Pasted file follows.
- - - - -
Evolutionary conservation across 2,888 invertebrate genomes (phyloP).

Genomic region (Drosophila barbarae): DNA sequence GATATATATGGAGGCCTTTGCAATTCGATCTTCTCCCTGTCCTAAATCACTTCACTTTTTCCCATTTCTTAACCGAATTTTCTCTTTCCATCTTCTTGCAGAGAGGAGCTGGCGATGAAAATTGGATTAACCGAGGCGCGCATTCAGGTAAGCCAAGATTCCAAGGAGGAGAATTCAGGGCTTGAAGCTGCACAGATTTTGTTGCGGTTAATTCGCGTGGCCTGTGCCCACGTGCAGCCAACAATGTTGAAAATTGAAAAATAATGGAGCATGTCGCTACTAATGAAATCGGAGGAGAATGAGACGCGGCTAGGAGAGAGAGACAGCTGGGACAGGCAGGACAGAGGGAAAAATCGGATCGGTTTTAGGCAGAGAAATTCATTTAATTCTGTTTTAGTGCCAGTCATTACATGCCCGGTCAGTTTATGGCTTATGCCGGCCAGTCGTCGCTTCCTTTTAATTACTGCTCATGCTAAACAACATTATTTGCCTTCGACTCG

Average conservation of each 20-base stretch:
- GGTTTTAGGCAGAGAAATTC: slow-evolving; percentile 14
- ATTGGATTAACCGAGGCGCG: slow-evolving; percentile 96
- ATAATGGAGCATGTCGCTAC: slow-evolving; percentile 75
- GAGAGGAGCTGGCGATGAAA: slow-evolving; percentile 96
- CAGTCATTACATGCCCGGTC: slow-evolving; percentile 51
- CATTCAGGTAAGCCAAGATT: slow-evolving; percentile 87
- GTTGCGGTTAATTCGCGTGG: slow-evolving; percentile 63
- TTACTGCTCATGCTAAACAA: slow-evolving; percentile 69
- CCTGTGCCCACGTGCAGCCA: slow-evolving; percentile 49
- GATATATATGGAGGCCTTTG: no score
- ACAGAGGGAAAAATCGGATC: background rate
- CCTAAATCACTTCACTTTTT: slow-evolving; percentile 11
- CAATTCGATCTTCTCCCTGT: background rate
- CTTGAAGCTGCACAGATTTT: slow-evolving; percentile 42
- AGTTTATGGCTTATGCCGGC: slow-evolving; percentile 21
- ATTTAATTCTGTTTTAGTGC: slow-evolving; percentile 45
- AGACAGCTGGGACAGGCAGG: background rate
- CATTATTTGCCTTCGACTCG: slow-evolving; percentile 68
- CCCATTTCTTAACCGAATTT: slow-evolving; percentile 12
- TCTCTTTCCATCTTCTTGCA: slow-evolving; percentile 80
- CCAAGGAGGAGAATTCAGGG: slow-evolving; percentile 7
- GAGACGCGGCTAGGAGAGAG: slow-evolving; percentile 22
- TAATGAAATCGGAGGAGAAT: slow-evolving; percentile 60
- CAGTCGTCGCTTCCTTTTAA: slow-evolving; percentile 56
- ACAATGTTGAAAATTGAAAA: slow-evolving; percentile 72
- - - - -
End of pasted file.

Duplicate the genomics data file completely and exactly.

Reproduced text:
Evolutionary conservation across 2,888 invertebrate genomes (phyloP).

Genomic region (Drosophila barbarae): DNA sequence GATATATATGGAGGCCTTTGCAATTCGATCTTCTCCCTGTCCTAAATCACTTCACTTTTTCCCATTTCTTAACCGAATTTTCTCTTTCCATCTTCTTGCAGAGAGGAGCTGGCGATGAAAATTGGATTAACCGAGGCGCGCATTCAGGTAAGCCAAGATTCCAAGGAGGAGAATTCAGGGCTTGAAGCTGCACAGATTTTGTTGCGGTTAATTCGCGTGGCCTGTGCCCACGTGCAGCCAACAATGTTGAAAATTGAAAAATAATGGAGCATGTCGCTACTAATGAAATCGGAGGAGAATGAGACGCGGCTAGGAGAGAGAGACAGCTGGGACAGGCAGGACAGAGGGAAAAATCGGATCGGTTTTAGGCAGAGAAATTCATTTAATTCTGTTTTAGTGCCAGTCATTACATGCCCGGTCAGTTTATGGCTTATGCCGGCCAGTCGTCGCTTCCTTTTAATTACTGCTCATGCTAAACAACATTATTTGCCTTCGACTCG

Average conservation of each 20-base stretch:
- GGTTTTAGGCAGAGAAATTC: slow-evolving; percentile 14
- ATTGGATTAACCGAGGCGCG: slow-evolving; percentile 96
- ATAATGGAGCATGTCGCTAC: slow-evolving; percentile 75
- GAGAGGAGCTGGCGATGAAA: slow-evolving; percentile 96
- CAGTCATTACATGCCCGGTC: slow-evolving; percentile 51
- CATTCAGGTAAGCCAAGATT: slow-evolving; percentile 87
- GTTGCGGTTAATTCGCGTGG: slow-evolving; percentile 63
- TTACTGCTCATGCTAAACAA: slow-evolving; percentile 69
- CCTGTGCCCACGTGCAGCCA: slow-evolving; percentile 49
- GATATATATGGAGGCCTTTG: no score
- ACAGAGGGAAAAATCGGATC: background rate
- CCTAAATCACTTCACTTTTT: slow-evolving; percentile 11
- CAATTCGATCTTCTCCCTGT: background rate
- CTTGAAGCTGCACAGATTTT: slow-evolving; percentile 42
- AGTTTATGGCTTATGCCGGC: slow-evolving; percentile 21
- ATTTAATTCTGTTTTAGTGC: slow-evolving; percentile 45
- AGACAGCTGGGACAGGCAGG: background rate
- CATTATTTGCCTTCGACTCG: slow-evolving; percentile 68
- CCCATTTCTTAACCGAATTT: slow-evolving; percentile 12
- TCTCTTTCCATCTTCTTGCA: slow-evolving; percentile 80
- CCAAGGAGGAGAATTCAGGG: slow-evolving; percentile 7
- GAGACGCGGCTAGGAGAGAG: slow-evolving; percentile 22
- TAATGAAATCGGAGGAGAAT: slow-evolving; percentile 60
- CAGTCGTCGCTTCCTTTTAA: slow-evolving; percentile 56
- ACAATGTTGAAAATTGAAAA: slow-evolving; percentile 72